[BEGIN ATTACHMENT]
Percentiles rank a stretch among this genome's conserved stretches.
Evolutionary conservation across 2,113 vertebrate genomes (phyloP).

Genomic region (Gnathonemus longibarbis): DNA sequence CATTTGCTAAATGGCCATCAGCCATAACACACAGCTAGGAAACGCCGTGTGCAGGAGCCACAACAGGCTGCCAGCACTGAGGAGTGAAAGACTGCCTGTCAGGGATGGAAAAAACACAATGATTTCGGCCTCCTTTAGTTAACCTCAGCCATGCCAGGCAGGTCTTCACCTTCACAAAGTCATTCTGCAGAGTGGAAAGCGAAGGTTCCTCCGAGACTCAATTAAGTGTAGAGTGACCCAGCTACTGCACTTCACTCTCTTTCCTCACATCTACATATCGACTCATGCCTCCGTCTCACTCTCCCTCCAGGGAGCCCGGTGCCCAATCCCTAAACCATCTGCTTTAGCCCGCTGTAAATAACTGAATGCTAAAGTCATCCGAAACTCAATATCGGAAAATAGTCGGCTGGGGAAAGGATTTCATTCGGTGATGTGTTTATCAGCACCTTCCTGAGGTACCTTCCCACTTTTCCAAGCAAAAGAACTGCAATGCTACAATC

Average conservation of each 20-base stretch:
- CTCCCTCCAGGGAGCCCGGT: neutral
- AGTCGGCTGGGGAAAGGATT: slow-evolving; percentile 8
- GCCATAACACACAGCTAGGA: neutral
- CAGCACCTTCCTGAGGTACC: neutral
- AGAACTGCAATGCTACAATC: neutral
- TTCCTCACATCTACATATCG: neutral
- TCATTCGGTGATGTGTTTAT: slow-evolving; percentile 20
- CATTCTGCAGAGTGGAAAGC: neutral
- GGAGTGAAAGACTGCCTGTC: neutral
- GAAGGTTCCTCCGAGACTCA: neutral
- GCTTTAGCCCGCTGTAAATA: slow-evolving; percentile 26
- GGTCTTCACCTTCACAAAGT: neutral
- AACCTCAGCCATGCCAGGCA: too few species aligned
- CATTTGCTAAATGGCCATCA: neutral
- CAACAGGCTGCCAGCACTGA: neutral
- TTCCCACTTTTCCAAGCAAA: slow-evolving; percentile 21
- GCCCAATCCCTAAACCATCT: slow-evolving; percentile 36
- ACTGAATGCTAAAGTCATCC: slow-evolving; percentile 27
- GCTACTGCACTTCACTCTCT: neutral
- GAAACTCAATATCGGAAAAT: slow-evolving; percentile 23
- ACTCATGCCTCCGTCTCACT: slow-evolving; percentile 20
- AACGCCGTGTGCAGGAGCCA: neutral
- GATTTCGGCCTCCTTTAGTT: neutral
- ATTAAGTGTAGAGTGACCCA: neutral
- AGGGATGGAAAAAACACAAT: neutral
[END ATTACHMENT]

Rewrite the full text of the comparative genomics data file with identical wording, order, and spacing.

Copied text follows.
Percentiles rank a stretch among this genome's conserved stretches.
Evolutionary conservation across 2,113 vertebrate genomes (phyloP).

Genomic region (Gnathonemus longibarbis): DNA sequence CATTTGCTAAATGGCCATCAGCCATAACACACAGCTAGGAAACGCCGTGTGCAGGAGCCACAACAGGCTGCCAGCACTGAGGAGTGAAAGACTGCCTGTCAGGGATGGAAAAAACACAATGATTTCGGCCTCCTTTAGTTAACCTCAGCCATGCCAGGCAGGTCTTCACCTTCACAAAGTCATTCTGCAGAGTGGAAAGCGAAGGTTCCTCCGAGACTCAATTAAGTGTAGAGTGACCCAGCTACTGCACTTCACTCTCTTTCCTCACATCTACATATCGACTCATGCCTCCGTCTCACTCTCCCTCCAGGGAGCCCGGTGCCCAATCCCTAAACCATCTGCTTTAGCCCGCTGTAAATAACTGAATGCTAAAGTCATCCGAAACTCAATATCGGAAAATAGTCGGCTGGGGAAAGGATTTCATTCGGTGATGTGTTTATCAGCACCTTCCTGAGGTACCTTCCCACTTTTCCAAGCAAAAGAACTGCAATGCTACAATC

Average conservation of each 20-base stretch:
- CTCCCTCCAGGGAGCCCGGT: neutral
- AGTCGGCTGGGGAAAGGATT: slow-evolving; percentile 8
- GCCATAACACACAGCTAGGA: neutral
- CAGCACCTTCCTGAGGTACC: neutral
- AGAACTGCAATGCTACAATC: neutral
- TTCCTCACATCTACATATCG: neutral
- TCATTCGGTGATGTGTTTAT: slow-evolving; percentile 20
- CATTCTGCAGAGTGGAAAGC: neutral
- GGAGTGAAAGACTGCCTGTC: neutral
- GAAGGTTCCTCCGAGACTCA: neutral
- GCTTTAGCCCGCTGTAAATA: slow-evolving; percentile 26
- GGTCTTCACCTTCACAAAGT: neutral
- AACCTCAGCCATGCCAGGCA: too few species aligned
- CATTTGCTAAATGGCCATCA: neutral
- CAACAGGCTGCCAGCACTGA: neutral
- TTCCCACTTTTCCAAGCAAA: slow-evolving; percentile 21
- GCCCAATCCCTAAACCATCT: slow-evolving; percentile 36
- ACTGAATGCTAAAGTCATCC: slow-evolving; percentile 27
- GCTACTGCACTTCACTCTCT: neutral
- GAAACTCAATATCGGAAAAT: slow-evolving; percentile 23
- ACTCATGCCTCCGTCTCACT: slow-evolving; percentile 20
- AACGCCGTGTGCAGGAGCCA: neutral
- GATTTCGGCCTCCTTTAGTT: neutral
- ATTAAGTGTAGAGTGACCCA: neutral
- AGGGATGGAAAAAACACAAT: neutral